Shannon Mullins ‘19 / Emertainment Monthly Staff Writer
Marc Abraham’s biographical film I Saw The Light tells the story of country music singer Hank Williams, played by Tom Hiddleston, his rise to fame, his disordered marriage to Audrey Williams (Elizabeth Olsen), and his sudden death at the age of twenty-nine. Hank Williams had eleven no. 1 singles in his six-year career and is considered one of the most influential American singers and songwriters of the 20th century. A biographical film comprehensively tells a person’s life story, or at least the most historically important years of their lives. This film completely fails to do so. Instead of telling the story of Williams’ musical genius, it focuses on his drunken faults. From one of the very first scenes, where Hiddleston is onstage quickly finishing a beer before he begins to sing, it is quite obvious that Williams’ struggle with addiction will be the central point of the film. Abraham definitely does not tiptoe around the fact that Williams was an alcoholic. He rushes into it and never loses momentum.
But that is roughly all we see. There is never any context to his life besides from his wrongdoings. Simple aspects to Williams’ story are not at all explained, such as his addiction to painkillers coinciding with his lifelong battle with spina bifida. Frankly the viewer really doesn’t get to know much about Hank Williams’ life at all, aside from the negative aspects and the occasional but very short-lived happier scenes between him and his wife. We never see him writing any music. We never see him progress as an artist. The film glosses over any intriguing moments of Williams’ life, giving his alcoholism the majority of the attention. This is not at all a proper character study and certainly doesn’t do Hank Williams justice for what he was – an extremely talented and influential musician.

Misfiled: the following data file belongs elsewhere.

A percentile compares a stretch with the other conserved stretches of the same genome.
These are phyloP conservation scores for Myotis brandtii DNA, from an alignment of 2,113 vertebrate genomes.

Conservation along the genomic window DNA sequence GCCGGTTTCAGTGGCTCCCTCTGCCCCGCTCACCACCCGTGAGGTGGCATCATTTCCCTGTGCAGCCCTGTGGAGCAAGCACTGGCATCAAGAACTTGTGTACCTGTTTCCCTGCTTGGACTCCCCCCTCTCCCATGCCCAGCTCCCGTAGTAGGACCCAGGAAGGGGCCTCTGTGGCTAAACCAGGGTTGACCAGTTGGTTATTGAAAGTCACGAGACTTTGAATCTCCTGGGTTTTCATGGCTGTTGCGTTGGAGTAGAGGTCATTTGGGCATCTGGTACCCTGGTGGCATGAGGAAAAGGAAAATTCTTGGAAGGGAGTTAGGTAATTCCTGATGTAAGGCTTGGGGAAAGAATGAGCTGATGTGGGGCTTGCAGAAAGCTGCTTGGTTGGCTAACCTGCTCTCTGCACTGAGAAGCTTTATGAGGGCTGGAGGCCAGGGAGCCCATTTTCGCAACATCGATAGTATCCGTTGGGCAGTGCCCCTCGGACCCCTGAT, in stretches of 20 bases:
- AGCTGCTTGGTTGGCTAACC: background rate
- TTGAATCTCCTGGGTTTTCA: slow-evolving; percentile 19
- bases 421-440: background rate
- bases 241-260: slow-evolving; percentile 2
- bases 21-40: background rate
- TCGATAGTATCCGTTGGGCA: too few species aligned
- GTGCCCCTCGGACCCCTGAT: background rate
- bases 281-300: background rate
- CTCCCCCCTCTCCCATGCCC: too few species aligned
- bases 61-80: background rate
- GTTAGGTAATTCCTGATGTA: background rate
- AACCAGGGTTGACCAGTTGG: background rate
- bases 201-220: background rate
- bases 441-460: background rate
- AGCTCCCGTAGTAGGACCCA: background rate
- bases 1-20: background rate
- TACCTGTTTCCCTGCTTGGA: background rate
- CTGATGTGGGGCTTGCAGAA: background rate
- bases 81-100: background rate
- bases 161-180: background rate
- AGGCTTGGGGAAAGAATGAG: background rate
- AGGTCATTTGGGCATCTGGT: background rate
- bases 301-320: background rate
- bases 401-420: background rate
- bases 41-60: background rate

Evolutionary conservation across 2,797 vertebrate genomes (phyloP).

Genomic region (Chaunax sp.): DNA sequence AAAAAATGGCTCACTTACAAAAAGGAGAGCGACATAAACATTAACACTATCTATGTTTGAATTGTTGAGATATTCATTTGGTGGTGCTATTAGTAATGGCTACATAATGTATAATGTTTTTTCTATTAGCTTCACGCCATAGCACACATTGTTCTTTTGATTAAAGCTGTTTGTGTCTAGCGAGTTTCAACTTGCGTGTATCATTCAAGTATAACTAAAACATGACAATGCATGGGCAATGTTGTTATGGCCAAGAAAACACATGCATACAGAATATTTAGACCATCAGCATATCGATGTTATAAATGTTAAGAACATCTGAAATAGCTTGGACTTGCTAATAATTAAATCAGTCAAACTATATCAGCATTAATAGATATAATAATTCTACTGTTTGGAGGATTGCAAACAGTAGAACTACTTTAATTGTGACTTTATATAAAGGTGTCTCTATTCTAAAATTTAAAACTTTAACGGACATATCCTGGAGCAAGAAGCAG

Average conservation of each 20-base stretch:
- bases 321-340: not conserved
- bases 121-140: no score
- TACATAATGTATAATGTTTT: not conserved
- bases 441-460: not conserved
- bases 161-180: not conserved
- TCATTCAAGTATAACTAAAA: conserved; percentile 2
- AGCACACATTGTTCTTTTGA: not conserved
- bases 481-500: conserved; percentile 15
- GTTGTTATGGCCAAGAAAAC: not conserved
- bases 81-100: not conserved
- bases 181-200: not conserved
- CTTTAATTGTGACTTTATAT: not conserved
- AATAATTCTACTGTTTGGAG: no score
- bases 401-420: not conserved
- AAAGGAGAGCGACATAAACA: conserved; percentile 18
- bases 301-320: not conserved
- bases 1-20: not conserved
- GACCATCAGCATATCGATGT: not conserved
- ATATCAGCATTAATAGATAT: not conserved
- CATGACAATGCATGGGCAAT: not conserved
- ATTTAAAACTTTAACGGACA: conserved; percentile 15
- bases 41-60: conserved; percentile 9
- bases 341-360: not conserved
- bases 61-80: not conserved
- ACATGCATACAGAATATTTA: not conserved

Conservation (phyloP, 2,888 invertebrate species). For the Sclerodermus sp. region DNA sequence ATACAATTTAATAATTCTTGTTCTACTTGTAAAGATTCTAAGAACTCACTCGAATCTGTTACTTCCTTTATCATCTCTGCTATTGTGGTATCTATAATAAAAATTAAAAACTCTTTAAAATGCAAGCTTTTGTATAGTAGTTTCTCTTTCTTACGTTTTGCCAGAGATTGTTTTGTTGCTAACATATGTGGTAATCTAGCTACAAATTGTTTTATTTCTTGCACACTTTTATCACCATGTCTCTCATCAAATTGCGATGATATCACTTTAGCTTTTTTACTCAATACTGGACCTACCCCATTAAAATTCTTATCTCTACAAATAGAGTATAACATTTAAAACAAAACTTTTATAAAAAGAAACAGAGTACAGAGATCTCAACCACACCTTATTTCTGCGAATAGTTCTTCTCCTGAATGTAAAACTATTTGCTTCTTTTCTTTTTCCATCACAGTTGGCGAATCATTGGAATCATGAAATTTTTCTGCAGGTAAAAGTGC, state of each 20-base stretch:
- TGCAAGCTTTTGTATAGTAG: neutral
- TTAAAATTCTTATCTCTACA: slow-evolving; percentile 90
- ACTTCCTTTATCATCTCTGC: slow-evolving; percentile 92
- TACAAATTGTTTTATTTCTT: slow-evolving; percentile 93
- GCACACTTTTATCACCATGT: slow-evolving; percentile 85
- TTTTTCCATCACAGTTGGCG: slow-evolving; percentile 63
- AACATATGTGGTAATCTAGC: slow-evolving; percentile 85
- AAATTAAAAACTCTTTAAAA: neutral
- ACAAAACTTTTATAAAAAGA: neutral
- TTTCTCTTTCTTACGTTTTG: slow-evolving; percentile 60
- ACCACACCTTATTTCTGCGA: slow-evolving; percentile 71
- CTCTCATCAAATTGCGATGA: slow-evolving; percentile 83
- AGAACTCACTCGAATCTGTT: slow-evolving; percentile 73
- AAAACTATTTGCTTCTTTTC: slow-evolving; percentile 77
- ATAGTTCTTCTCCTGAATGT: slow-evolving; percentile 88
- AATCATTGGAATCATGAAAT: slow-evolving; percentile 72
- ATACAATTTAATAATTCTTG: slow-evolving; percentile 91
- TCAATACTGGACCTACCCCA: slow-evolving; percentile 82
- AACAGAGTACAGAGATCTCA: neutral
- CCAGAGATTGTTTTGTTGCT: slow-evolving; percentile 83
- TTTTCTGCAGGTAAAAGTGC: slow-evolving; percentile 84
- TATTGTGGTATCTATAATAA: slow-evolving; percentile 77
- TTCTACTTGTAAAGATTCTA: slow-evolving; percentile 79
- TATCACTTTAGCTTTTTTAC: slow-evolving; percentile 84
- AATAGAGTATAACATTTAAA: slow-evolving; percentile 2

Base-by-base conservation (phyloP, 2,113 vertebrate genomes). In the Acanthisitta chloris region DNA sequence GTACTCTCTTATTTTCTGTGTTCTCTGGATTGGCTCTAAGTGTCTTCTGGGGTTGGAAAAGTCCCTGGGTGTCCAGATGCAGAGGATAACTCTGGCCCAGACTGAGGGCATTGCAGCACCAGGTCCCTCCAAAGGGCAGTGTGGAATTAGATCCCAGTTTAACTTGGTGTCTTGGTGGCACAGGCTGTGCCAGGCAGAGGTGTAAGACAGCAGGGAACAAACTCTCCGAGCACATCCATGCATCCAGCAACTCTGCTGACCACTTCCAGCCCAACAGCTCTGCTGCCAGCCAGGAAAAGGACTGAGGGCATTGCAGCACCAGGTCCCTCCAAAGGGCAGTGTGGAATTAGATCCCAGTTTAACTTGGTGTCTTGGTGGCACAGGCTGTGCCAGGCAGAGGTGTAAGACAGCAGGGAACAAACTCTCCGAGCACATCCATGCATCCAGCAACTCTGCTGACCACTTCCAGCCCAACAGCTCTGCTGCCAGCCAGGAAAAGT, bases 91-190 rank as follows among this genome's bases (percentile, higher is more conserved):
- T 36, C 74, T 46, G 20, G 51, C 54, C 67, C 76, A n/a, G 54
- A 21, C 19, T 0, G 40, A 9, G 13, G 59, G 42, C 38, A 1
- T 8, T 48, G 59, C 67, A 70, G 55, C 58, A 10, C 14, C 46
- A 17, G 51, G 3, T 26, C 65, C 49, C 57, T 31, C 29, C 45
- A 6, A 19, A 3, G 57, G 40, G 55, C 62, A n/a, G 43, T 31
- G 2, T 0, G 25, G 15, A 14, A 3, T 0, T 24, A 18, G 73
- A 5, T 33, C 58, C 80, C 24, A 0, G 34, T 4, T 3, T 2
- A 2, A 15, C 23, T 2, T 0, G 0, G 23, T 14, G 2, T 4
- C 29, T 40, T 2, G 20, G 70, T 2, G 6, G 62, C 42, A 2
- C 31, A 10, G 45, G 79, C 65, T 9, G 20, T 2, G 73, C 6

As a whole the film simply feels dull and unsettling. The excessively imbalanced mix of good and bad events just doesn’t work. Instead Abraham dives right into the beginning of Williams’ descent, or at least that is what it was depicted as onscreen. Williams was also doing a lot of great things at this time, but the viewer never really gets to see that. In fact, it doesn’t even feel like a film. The events are all in chronological order, showing the location and year at the start of each major scene change, but there isn’t any context behind it and not really any plot. The film is just a bunch of awkward sequences that drag on, one after the other.
On a plus side, the cast gives excellent performances. It is obvious Hiddleston put in a great amount of effort to nail the look and sound of the singer. The speech dialect of Williams is captured nicely. Olsen does a great job in the film as well. The chemistry between Hiddleston and Olsen is impressive, and although it can be difficult to portray a person onscreen without seeming or sounding like a mimic, the two actors hold their own and provide great performances. However, when Olsen abruptly leaves the film about halfway through she takes with her all the chemistry that was keeping the film going.
Despite terrific performances on both Hiddleston and Olsen’s parts, the script does not give them enough to work with and fails to live up to its focus. All we see of the singer is an alcoholic who gets with a lot of women and does not necessarily show any respect for other people. For anyone who wanted to view an accurate telling of Hank Williams as a successful musician despite his early death, this is not the film to see.
Overall grade: C-
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